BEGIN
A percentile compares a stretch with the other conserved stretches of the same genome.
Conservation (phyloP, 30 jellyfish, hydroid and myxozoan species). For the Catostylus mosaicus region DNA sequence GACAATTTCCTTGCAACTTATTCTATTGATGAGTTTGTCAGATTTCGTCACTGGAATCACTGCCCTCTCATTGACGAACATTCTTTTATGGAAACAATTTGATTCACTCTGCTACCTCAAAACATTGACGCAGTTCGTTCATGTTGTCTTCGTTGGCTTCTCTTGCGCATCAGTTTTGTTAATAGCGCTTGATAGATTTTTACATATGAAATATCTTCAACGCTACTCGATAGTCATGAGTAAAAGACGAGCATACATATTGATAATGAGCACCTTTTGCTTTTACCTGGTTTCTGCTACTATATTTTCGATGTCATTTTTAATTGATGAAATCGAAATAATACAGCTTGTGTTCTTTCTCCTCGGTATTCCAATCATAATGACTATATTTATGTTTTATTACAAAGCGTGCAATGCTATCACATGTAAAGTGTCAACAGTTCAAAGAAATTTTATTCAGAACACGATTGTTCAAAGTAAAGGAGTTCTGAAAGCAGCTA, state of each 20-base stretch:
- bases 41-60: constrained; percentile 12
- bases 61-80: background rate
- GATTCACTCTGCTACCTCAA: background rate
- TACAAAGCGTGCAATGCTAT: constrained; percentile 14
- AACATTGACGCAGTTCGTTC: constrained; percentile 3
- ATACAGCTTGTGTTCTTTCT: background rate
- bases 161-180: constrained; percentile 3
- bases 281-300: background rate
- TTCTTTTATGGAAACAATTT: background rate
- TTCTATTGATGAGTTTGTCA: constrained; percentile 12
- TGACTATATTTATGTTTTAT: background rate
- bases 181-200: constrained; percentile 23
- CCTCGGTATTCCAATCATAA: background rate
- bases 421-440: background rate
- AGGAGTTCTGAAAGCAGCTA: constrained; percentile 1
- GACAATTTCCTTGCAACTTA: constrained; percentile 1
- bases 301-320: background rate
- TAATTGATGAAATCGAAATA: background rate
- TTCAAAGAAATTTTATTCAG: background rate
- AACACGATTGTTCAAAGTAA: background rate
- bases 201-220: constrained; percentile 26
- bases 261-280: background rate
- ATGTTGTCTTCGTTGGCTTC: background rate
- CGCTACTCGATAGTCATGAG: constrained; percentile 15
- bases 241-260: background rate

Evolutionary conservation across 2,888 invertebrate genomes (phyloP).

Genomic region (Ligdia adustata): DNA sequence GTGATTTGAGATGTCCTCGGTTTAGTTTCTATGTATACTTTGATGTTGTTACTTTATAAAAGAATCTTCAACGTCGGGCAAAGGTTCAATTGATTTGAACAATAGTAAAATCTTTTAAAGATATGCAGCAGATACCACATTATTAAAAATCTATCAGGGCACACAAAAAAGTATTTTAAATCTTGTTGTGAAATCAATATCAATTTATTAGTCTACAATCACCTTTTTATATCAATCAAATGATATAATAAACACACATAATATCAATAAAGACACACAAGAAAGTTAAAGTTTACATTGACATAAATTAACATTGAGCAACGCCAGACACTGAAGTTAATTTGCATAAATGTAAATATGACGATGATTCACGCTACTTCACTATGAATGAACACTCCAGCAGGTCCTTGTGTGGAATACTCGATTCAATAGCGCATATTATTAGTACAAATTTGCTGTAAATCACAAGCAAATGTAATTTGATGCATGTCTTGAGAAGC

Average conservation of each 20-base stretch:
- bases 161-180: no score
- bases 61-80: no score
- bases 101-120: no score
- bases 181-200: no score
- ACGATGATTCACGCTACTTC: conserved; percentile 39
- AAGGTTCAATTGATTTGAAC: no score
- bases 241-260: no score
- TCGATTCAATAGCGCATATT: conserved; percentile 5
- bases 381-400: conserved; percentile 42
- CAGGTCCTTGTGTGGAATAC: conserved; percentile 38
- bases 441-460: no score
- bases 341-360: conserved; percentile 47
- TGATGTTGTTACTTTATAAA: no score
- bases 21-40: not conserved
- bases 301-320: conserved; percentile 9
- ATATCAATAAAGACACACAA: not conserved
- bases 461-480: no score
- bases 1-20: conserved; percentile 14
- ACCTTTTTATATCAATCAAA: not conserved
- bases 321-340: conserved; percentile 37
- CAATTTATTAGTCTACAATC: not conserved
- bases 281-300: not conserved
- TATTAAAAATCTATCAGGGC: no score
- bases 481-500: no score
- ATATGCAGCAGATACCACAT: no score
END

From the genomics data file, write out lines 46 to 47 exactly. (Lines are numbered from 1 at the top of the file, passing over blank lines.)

- ATATCAATAAAGACACACAA: not conserved
- bases 461-480: no score